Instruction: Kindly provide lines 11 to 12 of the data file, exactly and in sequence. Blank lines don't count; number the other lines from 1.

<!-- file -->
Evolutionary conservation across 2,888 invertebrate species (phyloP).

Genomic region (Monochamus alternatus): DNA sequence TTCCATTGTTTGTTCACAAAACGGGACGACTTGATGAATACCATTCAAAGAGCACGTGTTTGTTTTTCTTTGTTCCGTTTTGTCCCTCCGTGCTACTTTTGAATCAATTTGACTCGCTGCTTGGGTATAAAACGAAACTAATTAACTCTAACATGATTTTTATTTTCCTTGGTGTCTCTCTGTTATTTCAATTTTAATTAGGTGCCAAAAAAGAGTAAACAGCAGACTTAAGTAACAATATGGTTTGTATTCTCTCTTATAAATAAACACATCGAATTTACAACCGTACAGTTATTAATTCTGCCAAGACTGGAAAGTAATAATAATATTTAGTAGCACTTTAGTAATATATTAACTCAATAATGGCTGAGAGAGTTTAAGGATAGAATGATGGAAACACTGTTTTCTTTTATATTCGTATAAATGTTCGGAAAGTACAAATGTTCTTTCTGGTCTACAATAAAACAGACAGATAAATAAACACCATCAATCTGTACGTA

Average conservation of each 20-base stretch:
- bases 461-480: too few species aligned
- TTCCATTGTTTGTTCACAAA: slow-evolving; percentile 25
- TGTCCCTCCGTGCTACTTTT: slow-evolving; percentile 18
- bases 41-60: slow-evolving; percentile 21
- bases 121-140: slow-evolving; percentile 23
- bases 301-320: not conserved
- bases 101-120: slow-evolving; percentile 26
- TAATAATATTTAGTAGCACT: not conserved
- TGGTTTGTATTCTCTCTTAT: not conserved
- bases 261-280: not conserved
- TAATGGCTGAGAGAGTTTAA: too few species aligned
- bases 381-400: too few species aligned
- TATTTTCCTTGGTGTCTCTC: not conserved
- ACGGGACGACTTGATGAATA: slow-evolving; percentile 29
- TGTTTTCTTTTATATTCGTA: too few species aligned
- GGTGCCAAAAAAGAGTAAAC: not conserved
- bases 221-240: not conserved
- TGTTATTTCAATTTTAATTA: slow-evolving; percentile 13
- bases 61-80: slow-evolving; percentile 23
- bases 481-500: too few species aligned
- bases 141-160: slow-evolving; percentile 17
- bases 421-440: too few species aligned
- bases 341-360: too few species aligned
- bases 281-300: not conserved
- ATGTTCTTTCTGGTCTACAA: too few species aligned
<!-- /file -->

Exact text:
- TAATAATATTTAGTAGCACT: not conserved
- TGGTTTGTATTCTCTCTTAT: not conserved